Author: 
Craig Higson-Smith
Daniel Ó Cluanaigh
Ali Ravi
Peter Steudtner
Publication Date
Year: 
2016

"When we work to bring about positive social change, we can face persistent threats and attacks which impact upon our physical and psychological integrity, and often affect our friends and families. However, taking an organised approach to security can help us to sustain ourselves and our work."

Based on Tactical Tech's conviction that, if used correctly, a small selection of tools and tactics can offer significant protection against a host of threats faced by human rights defenders (HRDs) around the world, this is a self-guided learning resource wherein individuals and groups can self-direct a path towards holistic security practice. The purpose of the guide is to build strategies to maintain HRDs' well-being and create space for activism and resistance - whether working alone, in small groups, collectives, or organisations.

The term HRD refers to anyone who promotes or defends any of a vast array of rights: civil and political rights (such as freedom of speech or justice for survivors of abuse); transparency and anti-corruption or greater political participation; environmental rights, social justice, and cultural rights; rights related to sexual orientation and gender identity; or advocating for the recognition of new human rights. HRDs suffer attacks at the hands of both State and non-State actors, as "[t]hose opposed to HRDs' work seek to close down the space for free and peaceful association, communication, expression, organisation and the support of survivors of human rights violations."

The Holistic Security Manual is founded on the understanding that "security" is a deeply personal, subjective, and gendered concept. The holistic approach integrates self-care, well-being, digital security, and information security into traditional security management practices. This means that rather than looking separately at the importance of our digital security, psycho-social well-being, and organisational security processes, it attempts to integrate them and highlight their interrelatedness. The approach frames security for HRDs as well-being in action: being physically and emotionally healthy and sustaining themselves while continuing to do the work they believe in. Furthermore: "We can not fully understand our security or well-being without taking due account of the role of the digital dimension in our personal lives and activism. This manual, therefore, explicitly integrates the need for an understanding of our technical environment and its relation to our work and our security."

The manual is designed to guide a process of establishing or improving security strategies for individuals, collectives, or organisations. The content is divided into 4 sections, which are conceived as steps in an evolving, cyclical process:

  • Prepare begins by recognising that each of us already has and takes security measures: our strategies for health and well-being, our personal beliefs and sources of resilience and our instinctive responses to threat and danger.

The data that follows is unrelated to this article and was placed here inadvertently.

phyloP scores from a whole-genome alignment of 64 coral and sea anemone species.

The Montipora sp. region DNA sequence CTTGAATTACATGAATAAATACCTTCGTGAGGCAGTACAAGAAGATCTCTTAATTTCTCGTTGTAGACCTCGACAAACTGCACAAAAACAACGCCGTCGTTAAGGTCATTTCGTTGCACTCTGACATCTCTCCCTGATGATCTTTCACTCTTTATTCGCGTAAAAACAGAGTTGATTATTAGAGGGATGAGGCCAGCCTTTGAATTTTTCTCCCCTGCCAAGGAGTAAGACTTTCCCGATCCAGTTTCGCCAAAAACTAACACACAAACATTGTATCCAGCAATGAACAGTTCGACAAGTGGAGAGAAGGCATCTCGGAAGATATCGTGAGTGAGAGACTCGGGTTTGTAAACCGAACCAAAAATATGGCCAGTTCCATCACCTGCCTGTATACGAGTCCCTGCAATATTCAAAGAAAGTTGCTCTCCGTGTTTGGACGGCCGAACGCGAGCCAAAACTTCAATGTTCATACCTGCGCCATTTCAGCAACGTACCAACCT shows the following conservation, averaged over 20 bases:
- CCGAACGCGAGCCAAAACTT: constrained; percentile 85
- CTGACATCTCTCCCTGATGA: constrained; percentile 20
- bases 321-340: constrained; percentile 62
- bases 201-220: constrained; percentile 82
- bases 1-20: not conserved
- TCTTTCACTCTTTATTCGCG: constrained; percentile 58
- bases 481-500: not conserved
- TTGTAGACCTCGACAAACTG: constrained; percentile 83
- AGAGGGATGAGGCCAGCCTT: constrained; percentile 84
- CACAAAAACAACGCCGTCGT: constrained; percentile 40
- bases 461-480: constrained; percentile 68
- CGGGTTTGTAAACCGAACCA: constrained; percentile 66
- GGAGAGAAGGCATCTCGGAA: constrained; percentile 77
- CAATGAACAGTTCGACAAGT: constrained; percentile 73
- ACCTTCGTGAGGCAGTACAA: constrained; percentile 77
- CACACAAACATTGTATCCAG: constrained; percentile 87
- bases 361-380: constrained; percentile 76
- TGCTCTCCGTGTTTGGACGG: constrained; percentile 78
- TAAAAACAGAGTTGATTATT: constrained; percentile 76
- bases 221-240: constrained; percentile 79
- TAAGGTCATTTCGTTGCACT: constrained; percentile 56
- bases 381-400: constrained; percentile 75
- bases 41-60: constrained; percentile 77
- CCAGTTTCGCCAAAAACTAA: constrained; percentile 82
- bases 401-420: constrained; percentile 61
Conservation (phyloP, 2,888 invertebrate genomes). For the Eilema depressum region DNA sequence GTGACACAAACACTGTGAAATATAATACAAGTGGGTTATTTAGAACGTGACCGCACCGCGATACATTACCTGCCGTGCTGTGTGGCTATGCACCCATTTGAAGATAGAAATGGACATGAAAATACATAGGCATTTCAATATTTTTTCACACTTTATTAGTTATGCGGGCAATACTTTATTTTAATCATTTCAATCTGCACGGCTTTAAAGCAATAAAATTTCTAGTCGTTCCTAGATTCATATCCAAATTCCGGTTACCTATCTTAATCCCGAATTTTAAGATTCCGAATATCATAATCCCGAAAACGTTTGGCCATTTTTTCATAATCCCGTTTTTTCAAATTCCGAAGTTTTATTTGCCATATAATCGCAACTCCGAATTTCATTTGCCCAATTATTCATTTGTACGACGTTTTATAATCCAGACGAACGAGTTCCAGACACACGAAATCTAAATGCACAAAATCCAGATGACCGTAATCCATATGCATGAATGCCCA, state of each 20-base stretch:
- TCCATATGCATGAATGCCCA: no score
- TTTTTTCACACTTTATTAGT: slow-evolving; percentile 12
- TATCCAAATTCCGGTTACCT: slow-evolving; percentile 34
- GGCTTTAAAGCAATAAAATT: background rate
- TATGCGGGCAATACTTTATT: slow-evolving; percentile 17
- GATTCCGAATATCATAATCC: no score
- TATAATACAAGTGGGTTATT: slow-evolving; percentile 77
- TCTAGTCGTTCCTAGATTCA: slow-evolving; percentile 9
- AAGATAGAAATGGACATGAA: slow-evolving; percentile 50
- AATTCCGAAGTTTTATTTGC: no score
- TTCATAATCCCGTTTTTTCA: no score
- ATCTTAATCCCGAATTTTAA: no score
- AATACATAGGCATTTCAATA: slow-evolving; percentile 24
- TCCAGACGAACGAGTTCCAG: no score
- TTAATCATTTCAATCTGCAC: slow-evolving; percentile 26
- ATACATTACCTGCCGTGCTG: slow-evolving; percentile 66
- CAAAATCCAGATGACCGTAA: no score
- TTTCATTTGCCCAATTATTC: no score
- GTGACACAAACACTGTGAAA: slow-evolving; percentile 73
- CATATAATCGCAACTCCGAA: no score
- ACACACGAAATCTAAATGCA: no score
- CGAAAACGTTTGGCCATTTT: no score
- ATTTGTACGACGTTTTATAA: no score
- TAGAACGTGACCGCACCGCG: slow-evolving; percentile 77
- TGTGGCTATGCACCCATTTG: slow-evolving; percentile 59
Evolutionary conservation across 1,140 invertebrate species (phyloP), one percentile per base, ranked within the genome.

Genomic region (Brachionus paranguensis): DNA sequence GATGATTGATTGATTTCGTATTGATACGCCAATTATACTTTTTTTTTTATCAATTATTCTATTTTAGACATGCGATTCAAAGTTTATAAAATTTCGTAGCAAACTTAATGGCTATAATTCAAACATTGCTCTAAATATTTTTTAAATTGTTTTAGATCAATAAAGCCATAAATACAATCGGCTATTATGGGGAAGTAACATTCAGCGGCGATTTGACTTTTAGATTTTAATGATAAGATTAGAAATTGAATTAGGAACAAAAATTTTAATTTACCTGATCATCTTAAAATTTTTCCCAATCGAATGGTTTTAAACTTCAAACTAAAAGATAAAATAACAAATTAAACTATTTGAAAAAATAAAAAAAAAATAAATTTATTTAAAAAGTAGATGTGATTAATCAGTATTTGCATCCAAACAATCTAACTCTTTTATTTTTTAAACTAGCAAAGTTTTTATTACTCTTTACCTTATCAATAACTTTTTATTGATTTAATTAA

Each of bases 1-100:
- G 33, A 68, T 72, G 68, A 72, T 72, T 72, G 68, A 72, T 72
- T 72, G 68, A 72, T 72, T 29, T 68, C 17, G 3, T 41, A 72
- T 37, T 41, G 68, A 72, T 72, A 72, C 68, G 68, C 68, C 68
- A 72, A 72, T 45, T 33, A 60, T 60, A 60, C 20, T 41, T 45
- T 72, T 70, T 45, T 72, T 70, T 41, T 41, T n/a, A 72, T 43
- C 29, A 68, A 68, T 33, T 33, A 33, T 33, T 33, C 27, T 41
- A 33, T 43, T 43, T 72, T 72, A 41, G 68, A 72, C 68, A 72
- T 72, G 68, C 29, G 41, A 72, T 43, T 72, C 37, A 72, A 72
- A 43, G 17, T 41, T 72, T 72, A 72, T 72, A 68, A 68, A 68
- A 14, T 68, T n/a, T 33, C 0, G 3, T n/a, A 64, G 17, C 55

• Explore follows a series of steps in order to analyse defenders' socio-political context and come to some conclusions about the concrete threats that may arise from their work and those who oppose it.
  • Strategise begins with the threats Tactical Tech has identified and considers how to create security strategies to deal with them, as well as develop concrete plans and agreements in order to maintain defenders' well-being in action.
  • Act involves learning new tools and tactics for security in action. This part of the manual is accompanied online by short, scenario-focused guides that focus on concrete tools and tactics - from the technological to the psychological and beyond - for security in particularly high-risk activities. The topics for the Act mini-guides - the first of which is Protest - have been chosen on the basis of being frequently experienced by defenders, and because the tactics which can be recommended are less context dependent and highly unlikely to cause harm.

Each of the sections is divided into a number of shorter chapters, the majority of which are accompanied by one or more reflective exercises that are designed to help readers get to know the relevant content in their own context. These exercises can often be used for individual reflection, but were written in such a way that they could also be carried out in larger groups. Tips are included to help the reader facilitate the exercises in a group setting.

Please see Related Summaries below for the accompanying training manual.

Number of Pages: 

95

Source: 

"Holistic Security & How We Got Here", by Hannah Smith, November 8 2016 and Holistic Security Manual website - both accessed on April 19 2017. Image credit: Tactical Technology Collaborative